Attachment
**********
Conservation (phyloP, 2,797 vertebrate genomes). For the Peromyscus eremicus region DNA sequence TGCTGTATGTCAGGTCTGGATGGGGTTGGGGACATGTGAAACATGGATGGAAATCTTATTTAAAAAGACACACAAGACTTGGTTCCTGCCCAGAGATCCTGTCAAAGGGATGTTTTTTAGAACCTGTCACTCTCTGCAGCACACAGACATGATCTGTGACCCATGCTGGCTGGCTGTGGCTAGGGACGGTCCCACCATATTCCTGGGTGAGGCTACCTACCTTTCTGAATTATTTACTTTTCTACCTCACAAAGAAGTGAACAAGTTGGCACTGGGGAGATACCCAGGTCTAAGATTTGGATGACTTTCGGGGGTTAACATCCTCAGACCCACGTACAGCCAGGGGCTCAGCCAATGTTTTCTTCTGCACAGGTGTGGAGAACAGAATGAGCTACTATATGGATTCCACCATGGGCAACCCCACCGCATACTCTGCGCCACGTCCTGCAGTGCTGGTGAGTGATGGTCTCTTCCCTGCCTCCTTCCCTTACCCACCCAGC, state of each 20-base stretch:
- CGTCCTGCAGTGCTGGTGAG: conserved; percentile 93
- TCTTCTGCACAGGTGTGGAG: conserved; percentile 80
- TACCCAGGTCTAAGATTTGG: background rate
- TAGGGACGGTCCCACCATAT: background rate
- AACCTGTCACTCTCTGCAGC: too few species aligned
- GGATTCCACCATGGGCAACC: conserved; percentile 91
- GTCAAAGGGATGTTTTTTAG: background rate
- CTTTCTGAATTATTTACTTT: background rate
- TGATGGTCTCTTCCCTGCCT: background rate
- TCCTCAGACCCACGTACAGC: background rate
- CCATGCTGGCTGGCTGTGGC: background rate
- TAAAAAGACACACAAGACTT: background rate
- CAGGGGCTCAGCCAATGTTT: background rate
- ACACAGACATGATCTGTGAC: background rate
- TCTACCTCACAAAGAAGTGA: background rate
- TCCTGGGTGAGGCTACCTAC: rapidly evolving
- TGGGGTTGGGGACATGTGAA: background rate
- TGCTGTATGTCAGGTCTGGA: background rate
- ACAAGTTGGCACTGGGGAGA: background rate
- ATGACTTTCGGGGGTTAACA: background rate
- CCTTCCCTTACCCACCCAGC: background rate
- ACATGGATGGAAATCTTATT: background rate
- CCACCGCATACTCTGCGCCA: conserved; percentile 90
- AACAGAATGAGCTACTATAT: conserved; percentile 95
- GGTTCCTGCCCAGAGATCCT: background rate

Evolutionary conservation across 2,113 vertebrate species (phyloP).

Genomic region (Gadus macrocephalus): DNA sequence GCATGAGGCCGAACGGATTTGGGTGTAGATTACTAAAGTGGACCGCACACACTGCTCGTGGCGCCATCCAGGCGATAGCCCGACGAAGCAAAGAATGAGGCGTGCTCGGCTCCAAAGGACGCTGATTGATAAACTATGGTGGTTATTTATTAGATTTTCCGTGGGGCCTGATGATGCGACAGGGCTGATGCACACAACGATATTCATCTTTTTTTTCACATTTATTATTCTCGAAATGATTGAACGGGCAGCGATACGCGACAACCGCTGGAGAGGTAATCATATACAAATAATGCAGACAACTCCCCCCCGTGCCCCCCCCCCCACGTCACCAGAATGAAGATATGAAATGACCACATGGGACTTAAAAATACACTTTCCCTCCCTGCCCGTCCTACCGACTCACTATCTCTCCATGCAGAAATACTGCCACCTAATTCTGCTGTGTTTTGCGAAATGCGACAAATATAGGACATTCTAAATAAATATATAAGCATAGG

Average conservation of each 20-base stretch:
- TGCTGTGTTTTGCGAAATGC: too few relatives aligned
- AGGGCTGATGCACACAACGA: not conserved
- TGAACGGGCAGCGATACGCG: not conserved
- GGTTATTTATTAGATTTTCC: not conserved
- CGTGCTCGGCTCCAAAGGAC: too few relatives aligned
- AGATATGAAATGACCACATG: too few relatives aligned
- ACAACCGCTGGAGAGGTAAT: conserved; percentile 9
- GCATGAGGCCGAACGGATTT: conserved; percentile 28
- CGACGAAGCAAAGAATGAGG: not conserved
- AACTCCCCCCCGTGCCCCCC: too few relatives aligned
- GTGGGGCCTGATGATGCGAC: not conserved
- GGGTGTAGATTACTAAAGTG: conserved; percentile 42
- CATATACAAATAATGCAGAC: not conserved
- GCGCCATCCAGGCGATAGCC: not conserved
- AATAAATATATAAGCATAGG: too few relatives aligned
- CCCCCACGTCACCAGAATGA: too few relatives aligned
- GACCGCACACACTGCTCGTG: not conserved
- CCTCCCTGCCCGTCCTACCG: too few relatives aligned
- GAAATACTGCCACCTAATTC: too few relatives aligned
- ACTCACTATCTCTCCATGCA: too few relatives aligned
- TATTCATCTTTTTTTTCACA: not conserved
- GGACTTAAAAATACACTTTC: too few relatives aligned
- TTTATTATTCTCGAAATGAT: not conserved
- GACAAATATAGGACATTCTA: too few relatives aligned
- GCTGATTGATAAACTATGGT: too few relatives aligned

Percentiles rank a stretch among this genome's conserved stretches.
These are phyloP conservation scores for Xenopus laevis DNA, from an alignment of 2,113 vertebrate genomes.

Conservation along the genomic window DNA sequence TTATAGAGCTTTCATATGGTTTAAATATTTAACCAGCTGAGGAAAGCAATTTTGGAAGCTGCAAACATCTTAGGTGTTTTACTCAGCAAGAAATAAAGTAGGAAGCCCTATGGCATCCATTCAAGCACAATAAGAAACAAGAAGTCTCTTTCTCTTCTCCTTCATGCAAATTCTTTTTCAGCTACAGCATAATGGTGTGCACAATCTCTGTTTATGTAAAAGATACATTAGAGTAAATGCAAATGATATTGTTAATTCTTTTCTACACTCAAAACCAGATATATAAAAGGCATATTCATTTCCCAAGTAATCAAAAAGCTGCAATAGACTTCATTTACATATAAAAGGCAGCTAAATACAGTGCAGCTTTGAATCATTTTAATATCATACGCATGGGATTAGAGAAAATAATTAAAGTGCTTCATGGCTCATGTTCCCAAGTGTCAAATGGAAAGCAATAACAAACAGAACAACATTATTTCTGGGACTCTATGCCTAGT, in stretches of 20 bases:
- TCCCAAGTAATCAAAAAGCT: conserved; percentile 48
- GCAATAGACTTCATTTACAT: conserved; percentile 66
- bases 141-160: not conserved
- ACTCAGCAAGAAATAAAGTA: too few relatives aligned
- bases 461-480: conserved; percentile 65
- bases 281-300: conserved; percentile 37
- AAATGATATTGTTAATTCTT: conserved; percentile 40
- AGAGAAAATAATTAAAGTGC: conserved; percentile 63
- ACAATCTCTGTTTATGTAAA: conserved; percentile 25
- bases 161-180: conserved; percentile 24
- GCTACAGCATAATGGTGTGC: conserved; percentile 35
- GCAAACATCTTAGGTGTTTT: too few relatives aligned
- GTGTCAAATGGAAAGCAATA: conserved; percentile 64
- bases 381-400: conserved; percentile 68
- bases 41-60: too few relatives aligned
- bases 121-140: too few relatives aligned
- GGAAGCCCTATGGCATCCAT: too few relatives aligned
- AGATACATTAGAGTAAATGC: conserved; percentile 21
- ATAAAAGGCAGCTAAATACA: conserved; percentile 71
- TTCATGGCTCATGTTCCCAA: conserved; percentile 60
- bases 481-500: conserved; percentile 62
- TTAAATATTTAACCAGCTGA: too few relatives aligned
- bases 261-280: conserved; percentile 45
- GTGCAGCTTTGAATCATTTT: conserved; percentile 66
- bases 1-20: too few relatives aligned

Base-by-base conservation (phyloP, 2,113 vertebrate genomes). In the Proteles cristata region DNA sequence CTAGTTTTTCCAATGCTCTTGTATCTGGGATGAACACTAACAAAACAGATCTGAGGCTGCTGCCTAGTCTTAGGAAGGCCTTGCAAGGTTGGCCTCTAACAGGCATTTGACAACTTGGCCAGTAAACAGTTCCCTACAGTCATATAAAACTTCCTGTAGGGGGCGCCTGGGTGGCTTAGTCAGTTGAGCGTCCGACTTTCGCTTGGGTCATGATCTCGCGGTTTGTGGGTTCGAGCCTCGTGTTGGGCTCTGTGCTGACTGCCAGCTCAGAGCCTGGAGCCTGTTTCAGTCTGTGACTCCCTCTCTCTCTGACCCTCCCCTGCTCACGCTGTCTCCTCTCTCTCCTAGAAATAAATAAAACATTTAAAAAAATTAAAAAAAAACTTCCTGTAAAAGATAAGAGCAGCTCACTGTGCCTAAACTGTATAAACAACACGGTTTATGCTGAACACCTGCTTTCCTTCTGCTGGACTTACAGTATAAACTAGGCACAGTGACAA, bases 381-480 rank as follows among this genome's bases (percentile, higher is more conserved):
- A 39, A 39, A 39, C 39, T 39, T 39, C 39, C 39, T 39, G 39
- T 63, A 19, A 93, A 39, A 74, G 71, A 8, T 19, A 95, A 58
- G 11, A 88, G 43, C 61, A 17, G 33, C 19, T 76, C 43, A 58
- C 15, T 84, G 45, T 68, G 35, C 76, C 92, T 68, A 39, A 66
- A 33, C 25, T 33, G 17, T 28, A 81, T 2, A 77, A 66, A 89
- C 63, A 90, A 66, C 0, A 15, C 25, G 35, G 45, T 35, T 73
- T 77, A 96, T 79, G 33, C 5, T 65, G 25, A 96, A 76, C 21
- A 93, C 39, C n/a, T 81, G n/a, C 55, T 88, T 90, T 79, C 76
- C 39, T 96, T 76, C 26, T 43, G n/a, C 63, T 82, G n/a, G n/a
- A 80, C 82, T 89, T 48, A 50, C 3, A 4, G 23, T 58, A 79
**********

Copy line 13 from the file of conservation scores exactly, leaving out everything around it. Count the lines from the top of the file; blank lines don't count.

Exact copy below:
- TAAAAAGACACACAAGACTT: background rate